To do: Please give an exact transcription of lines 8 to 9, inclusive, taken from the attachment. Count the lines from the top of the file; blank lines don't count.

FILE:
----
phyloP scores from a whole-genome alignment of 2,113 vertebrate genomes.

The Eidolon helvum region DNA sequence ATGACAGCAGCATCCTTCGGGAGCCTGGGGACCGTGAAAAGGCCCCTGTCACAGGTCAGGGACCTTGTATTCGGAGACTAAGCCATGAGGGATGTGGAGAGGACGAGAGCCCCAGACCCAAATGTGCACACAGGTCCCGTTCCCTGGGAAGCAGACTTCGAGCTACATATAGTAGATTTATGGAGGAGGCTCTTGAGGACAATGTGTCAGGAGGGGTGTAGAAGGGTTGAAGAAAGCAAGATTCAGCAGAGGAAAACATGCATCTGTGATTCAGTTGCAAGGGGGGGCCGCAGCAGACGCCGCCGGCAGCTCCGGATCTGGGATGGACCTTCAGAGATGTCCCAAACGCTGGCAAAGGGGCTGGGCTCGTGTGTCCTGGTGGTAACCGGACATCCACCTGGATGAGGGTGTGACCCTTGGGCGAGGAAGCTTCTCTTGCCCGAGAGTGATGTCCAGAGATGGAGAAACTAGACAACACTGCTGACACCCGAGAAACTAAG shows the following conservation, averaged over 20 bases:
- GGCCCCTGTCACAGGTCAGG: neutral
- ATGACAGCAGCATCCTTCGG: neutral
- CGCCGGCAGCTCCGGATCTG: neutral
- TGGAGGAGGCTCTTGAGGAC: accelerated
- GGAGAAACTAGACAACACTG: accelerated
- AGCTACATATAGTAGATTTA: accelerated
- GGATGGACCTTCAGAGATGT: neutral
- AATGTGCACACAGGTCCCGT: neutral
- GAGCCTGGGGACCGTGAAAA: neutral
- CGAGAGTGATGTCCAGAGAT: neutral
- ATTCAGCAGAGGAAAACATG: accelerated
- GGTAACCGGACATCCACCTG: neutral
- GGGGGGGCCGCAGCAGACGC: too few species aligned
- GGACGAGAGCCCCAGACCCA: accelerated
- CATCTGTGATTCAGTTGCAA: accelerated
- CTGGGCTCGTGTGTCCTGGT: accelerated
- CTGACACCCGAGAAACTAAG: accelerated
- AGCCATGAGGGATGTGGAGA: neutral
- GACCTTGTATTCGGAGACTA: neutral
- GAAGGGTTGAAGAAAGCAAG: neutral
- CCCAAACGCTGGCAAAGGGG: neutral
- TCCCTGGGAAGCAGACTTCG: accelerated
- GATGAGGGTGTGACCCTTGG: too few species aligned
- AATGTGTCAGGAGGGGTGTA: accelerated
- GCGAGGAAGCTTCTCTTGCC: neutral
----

- AGCTACATATAGTAGATTTA: accelerated
- GGATGGACCTTCAGAGATGT: neutral